In addition to all of their worrying about the magical realms, there are other issues at hand as well including Gemma’s father’s addiction to opium, a prospective suitor, and Ann’s lack of family during the holidays. Bray does a nice job of balancing life in the late 19th century with the fantasy world they often visit. The problems of both worlds seem equally alarming and disastrous. Bray moves the story into a much more exciting path than the previous book as Gemma, Felicity, and Ann try to control the magic they set free in that book. The characters, both secondary and primary, develop a lot more in this book so that the reader can understand more about their backgrounds and motivations throughout the story. A page turner for fantasy readers, much more compelling than the first book.

Flying Boats and Spies: a Nick Grant Adventure by Jamie Dodson

 

Early Review

Genre: Historical Fiction/Adventure

Age Level: 14 and up

# of Pages: 240

RAC Book: Yes

Nick Grant is living in 1935 during a very difficult time in U.S. history. His father’s business has been so drastically hurt by the depression that he has had to leave town to look for work. Nick is sixteen and desperate to help his mother pay the mortgage. When he hears about a boat hiring men to help build Pan American Airways, a series of places across the Pacific for planes to use in order to cross the Pacific, he jumps at the chance and leaves without telling his mother. Of course, Nick doesn’t tell them his real age or they would never have hired him.

During his travels he experiences espionage, storms, and even a chance to fly with Pan Am pilots. He works harder than he could have ever imagined he could and enjoys every minute. The entire time he is running from an unknown enemy who seems to anticipate his every move. He fears telling anyone about the man following him for fear that he is being paranoid.

This adventure story is fun and packed with drama, suspense, and even historical knowledge. Real people and places make appearances in the book to help set the scene in a way that young readers will be able to see what it was like in the Pacific in 1935. Any adventure readers will enjoy the retro writing style, but boys especially will enjoy the adventure and will be able to identify with Nick Grant as he struggles through adolescence.

Blood Red Horse by K.M. Grant

Genre: Historical Fiction

Age Level: 14 and up

# of Pages: 277 p.

RAC Book: yes

Iowa Teen Award 2008

In the year 1185, when the book begins, in England there are two brothers and a little girl who all live together in a castle. The two brothers, Will and Gavin, quarrel a lot as Gavin always tries to belittle Will in front of others. Ellie lost her parents at a young age and came to live with them until she is old enough to marry. She and Will get along really well, even though it is understood that someday she will marry Gavin. When Will gets old enough he is sent to go pick out a big war horse, but he finds a red horse that he falls in love with. Even though everyone makes fun of him he works tirelessly to groom and train the red horse, Hosanna, until everyone becomes enchanted with him.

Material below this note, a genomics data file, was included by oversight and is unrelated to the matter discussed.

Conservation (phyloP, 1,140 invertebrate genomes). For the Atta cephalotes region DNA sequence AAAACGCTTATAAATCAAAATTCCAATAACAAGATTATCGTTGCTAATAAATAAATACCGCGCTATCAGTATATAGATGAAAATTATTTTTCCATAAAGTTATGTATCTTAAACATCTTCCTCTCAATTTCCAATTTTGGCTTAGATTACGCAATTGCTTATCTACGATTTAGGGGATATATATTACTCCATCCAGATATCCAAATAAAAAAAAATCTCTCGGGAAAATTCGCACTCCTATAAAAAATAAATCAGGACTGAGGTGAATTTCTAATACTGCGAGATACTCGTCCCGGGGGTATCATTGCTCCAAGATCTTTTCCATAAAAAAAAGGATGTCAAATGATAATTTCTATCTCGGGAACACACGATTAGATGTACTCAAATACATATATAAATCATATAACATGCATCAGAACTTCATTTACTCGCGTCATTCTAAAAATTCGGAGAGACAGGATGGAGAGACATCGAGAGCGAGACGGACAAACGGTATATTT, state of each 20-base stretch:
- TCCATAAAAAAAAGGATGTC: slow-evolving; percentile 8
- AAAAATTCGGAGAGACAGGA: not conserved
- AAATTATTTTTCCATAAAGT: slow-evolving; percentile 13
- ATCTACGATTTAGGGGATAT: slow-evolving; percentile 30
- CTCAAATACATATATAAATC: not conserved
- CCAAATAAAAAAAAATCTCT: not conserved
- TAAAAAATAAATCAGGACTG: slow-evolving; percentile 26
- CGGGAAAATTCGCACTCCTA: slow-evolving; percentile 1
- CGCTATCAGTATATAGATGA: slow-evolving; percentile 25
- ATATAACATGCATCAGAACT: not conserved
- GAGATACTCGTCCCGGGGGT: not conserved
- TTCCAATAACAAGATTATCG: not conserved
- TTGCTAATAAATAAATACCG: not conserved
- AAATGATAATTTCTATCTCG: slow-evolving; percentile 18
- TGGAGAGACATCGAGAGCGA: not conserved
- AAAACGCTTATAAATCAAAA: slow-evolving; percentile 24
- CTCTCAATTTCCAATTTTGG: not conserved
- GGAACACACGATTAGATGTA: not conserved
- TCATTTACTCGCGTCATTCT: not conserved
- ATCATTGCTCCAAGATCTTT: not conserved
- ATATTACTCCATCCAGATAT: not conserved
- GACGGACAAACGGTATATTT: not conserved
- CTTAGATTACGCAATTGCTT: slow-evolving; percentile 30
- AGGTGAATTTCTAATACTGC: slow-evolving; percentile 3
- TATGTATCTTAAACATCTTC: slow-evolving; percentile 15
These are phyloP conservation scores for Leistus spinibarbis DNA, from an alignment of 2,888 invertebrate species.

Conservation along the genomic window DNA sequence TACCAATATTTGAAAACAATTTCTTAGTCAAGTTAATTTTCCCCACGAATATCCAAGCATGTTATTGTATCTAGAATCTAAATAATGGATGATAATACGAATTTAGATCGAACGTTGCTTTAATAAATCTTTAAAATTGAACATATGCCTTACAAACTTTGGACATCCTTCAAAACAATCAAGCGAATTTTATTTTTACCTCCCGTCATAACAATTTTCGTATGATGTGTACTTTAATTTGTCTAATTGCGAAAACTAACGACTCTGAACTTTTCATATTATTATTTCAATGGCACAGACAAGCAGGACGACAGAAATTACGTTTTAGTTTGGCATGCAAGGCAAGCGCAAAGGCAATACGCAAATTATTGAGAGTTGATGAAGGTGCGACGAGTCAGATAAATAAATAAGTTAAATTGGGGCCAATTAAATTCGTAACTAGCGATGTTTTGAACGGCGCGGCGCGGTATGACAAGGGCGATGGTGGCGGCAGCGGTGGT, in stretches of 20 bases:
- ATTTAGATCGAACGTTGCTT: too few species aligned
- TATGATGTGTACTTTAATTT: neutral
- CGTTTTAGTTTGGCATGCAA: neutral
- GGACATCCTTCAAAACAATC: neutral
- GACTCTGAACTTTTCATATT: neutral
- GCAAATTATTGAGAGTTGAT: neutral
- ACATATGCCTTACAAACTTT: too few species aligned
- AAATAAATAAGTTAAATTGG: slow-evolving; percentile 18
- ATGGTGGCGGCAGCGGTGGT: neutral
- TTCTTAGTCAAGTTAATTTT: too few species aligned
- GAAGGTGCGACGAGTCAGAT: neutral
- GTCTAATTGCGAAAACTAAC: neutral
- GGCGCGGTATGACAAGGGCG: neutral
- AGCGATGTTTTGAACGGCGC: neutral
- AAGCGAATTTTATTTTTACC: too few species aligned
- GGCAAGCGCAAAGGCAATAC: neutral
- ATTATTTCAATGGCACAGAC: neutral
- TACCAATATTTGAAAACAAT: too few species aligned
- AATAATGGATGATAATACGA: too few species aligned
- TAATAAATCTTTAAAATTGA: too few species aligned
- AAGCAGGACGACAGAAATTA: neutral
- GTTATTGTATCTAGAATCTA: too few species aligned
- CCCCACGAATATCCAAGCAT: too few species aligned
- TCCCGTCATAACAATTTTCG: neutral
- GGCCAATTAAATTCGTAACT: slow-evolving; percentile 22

When Will and Gavin are summonsed with their father to go to the king in order to fight in the Crusades, they leave Ellie and a few others in charge of the castle. The war is much more difficult than either of the boys could have imagined and the tension between them is often fierce. Both begin to wonder if they will ever return home. Hosanna manages to keep Will hopeful in times of great sadness. Meanwhile, Ellie is having problems of her own back home.

The first in this trilogy moves at a leisurely pace despite the many things that happen in it. The brothers change and grow a lot on their journey and become very different men than they had previously planned on becoming. The war is also told from the eyes of the Muslims, which provides an interesting way to humanize the other side. The author makes it very clear what the motives for both sides are and why it is near impossible for either side to give up. Hosanna is the tie between everyone in the story. The red horse seems to inspire great things and loyalty where there previously was no hope. A good story for those who like reading about war and life during this time period.